|Barred Owls (source)|
Feds plan to shoot barred owls
GRANTS PASS, Ore. — Federal wildlife officials plan to dispatch hunters into forests of the Pacific Northwest starting this fall to shoot one species of owl to protect another that is threatened with extinction.I wrote about this plan in 2011. My opinions haven't changed.
The U.S. Fish and Wildlife Service on Tuesday released a final environmental review of an experiment to see if killing barred owls will allow northern spotted owls to reclaim territory they've been driven out of over the past half-century. The agency has been evaluating the idea since 2009, gathering public comment and consulting ethicists, focus groups and scientific studies. It will issue a final decision on the plan in a month.
"If we don't manage barred owls, the probability of recovering the spotted owl goes down significantly," said Paul Henson, Oregon state supervisor for Fish and Wildlife.
The agency's preferred course of action calls for killing 3,603 barred owls in four study areas in Oregon, Washington and Northern California over the next four years. The plan is expected to cost about $3 million and requires a special permit under the Migratory Bird Treaty Act, which prohibits killing nongame birds.
And in other dead bird news, the Federal government continues to tolerate high bird losses, particularly the loss of large and charismatic bird to wind power generators, that they would not tolerate for less prosaic power producers:
A new study found that the federal government underestimated the number of birds that die colliding with wind turbines across the country.
In fact, bird deaths were found to be 30 percent higher than previous estimates given by the U.S. Fish and Wildlife Service in 2009.
“I estimated 888,000 bat and 573,000 bird fatalities/year (including 83,000 raptor fatalities) at 51,630 megawatt (MW) of installed wind-energy capacity in the United States in 2012,” writes K. Shawn Smallwood, author of the study that was published in the Wildlife Society Bulletin.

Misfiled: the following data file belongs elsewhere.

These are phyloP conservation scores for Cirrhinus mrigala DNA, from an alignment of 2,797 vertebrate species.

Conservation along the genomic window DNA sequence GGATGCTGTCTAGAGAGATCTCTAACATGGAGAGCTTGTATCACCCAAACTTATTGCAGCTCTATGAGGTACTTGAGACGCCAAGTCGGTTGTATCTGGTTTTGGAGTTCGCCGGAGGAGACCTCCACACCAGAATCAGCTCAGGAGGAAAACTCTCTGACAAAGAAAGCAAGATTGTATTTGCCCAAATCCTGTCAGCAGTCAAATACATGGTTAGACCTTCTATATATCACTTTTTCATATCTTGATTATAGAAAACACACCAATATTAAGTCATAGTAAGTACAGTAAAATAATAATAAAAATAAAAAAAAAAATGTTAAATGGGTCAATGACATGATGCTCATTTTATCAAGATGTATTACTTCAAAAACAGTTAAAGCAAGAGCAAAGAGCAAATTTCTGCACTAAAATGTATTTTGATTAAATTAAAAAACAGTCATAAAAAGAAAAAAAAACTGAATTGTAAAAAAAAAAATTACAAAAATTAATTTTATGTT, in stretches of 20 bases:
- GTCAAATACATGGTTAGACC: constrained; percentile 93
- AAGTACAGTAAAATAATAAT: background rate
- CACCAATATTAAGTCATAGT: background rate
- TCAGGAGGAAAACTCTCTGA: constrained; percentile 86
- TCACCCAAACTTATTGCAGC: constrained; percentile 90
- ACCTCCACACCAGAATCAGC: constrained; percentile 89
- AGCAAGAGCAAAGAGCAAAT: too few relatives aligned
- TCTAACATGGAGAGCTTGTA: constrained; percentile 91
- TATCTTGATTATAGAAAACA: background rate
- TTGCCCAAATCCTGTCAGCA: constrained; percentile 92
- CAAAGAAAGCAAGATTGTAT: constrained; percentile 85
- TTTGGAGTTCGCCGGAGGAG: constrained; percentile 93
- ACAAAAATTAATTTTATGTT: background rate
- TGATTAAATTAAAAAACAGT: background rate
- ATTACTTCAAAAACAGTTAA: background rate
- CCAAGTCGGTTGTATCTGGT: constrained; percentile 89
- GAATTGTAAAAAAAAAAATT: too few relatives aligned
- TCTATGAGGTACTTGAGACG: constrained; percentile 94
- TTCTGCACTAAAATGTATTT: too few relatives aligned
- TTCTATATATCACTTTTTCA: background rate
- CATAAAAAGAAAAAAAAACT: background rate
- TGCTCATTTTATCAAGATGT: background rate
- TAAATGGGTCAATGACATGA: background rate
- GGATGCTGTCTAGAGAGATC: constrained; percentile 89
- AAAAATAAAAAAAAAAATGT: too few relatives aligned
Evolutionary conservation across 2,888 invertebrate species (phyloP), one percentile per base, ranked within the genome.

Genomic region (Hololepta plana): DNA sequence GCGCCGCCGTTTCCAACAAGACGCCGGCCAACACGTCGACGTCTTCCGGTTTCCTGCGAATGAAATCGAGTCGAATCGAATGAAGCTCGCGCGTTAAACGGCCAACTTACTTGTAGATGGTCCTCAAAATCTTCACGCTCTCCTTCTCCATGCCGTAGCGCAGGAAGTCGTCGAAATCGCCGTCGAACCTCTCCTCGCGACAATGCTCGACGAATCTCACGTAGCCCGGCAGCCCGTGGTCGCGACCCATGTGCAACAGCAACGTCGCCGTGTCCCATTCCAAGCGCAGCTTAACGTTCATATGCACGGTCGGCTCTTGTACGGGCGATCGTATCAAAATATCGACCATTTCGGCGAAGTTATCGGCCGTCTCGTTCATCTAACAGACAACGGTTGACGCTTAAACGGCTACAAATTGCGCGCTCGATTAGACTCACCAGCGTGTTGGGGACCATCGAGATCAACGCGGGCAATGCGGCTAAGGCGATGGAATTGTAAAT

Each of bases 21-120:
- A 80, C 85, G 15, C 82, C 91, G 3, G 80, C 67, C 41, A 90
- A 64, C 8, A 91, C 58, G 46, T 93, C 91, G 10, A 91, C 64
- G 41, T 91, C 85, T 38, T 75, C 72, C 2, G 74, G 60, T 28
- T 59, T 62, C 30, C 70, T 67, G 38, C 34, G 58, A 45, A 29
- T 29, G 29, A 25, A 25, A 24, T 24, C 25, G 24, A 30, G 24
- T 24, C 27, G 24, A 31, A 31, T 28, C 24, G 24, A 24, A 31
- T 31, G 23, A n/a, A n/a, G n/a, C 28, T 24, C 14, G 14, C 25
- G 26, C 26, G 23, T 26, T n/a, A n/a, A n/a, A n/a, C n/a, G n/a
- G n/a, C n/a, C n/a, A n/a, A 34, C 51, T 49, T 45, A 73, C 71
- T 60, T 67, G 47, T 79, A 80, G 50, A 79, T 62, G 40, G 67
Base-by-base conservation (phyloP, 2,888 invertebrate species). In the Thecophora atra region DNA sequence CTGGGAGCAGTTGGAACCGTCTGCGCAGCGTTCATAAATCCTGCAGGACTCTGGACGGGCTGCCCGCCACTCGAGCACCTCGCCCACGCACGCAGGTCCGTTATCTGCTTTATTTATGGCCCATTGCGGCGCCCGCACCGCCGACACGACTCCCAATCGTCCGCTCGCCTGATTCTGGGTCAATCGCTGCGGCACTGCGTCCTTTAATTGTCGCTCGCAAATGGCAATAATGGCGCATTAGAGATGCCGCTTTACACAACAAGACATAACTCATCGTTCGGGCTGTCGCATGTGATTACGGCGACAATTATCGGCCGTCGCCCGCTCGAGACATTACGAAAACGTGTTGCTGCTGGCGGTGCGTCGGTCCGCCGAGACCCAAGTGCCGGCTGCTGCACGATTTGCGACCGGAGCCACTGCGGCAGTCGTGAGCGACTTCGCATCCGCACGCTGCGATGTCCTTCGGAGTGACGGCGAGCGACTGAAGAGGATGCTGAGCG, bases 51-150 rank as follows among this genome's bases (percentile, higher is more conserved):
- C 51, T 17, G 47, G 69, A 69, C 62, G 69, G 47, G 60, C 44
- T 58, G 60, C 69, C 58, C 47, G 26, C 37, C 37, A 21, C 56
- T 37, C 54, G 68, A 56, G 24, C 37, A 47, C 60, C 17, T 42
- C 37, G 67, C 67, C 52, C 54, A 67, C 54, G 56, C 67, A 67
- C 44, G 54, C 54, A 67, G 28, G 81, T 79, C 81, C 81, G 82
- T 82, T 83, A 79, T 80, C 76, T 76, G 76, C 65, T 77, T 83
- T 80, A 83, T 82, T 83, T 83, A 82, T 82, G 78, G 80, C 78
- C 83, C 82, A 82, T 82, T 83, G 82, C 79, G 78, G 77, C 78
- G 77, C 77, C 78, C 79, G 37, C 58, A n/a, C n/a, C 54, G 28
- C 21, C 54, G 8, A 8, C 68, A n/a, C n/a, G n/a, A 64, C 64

“Despite numerous violations, the Obama administration — like the Bush administration before it — has unofficially exempted the wind industry from prosecution under the Eagle Protection and Migratory Bird Treaty Acts,” wrote the Manhattan Institute’s Robert Bryce. “By exempting the wind industry from prosecution under the Migratory Bird Treaty Act or the Eagle Protection Act, the federal government is providing another indirect subsidy to the sector.”
In 2009, ExxonMobil pleaded guilty in federal court to charges of killing 85 federally protected birds and agreed to pay $600,000 in fines and fees. That same year, Oregon-based PacifiCorp was also fined $1.4 million for the killing of 232 eagles in Wyoming, which were electrocuted by the company’s power lines.
“What it boils down to is this: If you electrocute an eagle, that is bad, but if you chop it to pieces, that is OK,” said Tim Eicher, a former U.S. Fish and Wildlife Service agent who helped prosecute the PacifiCorp.
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